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How To Calculate Your Level Of Reverse T3


Never feeling RIGHT on any dose of thyroid hormone replacement. One dose will be too low and another produce hyper symptoms with still hypo symptoms remaining. Adrenals that are miserably unresponsive to any dose of cortisol, fluid retention, normal temps to subnormal temps while still feeling hypo, Free T4 over mid range.



Answer: This confuses everyone! The problem is we want to know how much FT3 we have relative to the amount of rT3. To be in best health, we want at least twenty times as much T3 as RT3, so a ratio greater than 20.

But labs report both FT3 and RT3 in two different ways, so we often have to do some conversion to make sure we are comparing apples to apples.

Free T3 is sometimes reported as a number that is in the hundreds, like 332, and other times it is a number with only one digit before the decimal, like 3.3.

Similarly, reverse T3 is reported differently also. Sometimes it is a number that is in the hundreds, like 240, and other times it is a two digit number like 24.

If life were simple, all labs would report the FT3 in the hundreds and the rT3 as a two-digit number and we’d have no conversions to do at all, we’d just divide directly. The ratio would just be FT3/RT3 and we’d all understand it easily.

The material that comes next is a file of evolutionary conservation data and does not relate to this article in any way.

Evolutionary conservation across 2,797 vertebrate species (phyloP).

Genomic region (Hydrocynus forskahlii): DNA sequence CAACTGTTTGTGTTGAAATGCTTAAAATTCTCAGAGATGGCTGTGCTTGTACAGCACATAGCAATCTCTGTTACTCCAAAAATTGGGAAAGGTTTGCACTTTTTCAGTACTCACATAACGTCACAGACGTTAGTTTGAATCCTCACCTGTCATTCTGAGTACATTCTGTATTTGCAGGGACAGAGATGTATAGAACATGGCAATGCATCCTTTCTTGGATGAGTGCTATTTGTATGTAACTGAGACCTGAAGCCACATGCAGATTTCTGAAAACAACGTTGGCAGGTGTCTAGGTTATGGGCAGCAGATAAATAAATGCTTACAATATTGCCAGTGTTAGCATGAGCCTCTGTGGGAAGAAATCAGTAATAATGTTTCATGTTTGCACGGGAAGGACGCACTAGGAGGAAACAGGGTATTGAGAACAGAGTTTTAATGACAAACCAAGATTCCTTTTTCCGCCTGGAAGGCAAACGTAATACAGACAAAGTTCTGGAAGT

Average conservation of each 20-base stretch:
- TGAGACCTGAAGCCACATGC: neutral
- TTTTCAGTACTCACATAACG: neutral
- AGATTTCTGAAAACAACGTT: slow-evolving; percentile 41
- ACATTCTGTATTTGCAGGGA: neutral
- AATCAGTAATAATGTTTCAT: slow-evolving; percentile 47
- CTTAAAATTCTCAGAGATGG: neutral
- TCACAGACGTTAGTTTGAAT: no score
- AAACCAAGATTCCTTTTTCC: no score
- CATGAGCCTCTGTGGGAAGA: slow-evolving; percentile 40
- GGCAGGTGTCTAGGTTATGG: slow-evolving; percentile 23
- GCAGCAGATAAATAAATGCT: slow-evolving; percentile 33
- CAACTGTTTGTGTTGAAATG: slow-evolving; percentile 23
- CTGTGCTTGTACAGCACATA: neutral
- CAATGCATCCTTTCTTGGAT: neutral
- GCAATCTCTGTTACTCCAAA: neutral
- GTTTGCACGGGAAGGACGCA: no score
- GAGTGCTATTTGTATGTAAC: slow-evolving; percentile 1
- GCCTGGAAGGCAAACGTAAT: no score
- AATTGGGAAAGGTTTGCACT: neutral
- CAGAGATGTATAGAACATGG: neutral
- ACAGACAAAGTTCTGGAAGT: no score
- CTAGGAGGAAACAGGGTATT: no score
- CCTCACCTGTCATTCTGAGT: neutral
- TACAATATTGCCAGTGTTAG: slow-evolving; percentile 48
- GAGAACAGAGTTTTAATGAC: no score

But we have to make adjustments when the labs don’t do it the way we like! So this is how to calculate the FT3 : RT3 ratio:

~take the FT3 result
~multiply it by 100 if it’s not in the hundreds
~multiply it by 10 if the rT3 is in the hundreds
~divide by the rT3 result

I know this formula sounds confusing, so let’s look at some examples. And if you don’t understand, just find the example with results similar to yours and do it that way!

Example #1

Free T3 476
RT3 24

The FT3 is in the hundreds and the RT3 is a two digit number, so this is the simplest example.

This ratio is 476 / 24 = 19.8 (under 20, this means you have an RT3 issue although a very slight one)

Example #2

FreeT3 3.89
RT3 12

The FT3 is not in the hundreds so we have to multiply by 100. This ratio is 3.89 * 100 / 12 = 32.4 (over 20, good)

Example #3

Free T3 389
RT3 312

The RT3 is in the hundreds so we have to multiply by 10. This ratio is 389 * 10 / 312 = 12.5 (well under 20, definite RT3 problem)

Example #4

Free T3 3.9
rT3 220

The FT3 is not in the hundreds, so we have to multiply by 100 AND the RT3 is in the hundreds so we have to multiply by 10, so we have to multiply by 1000 overall. This ratio is 3.9 x 1000 / 220 = 17.7 (under 20, not good)
If you have a RT3 problem, consider joining the yahoo group at:

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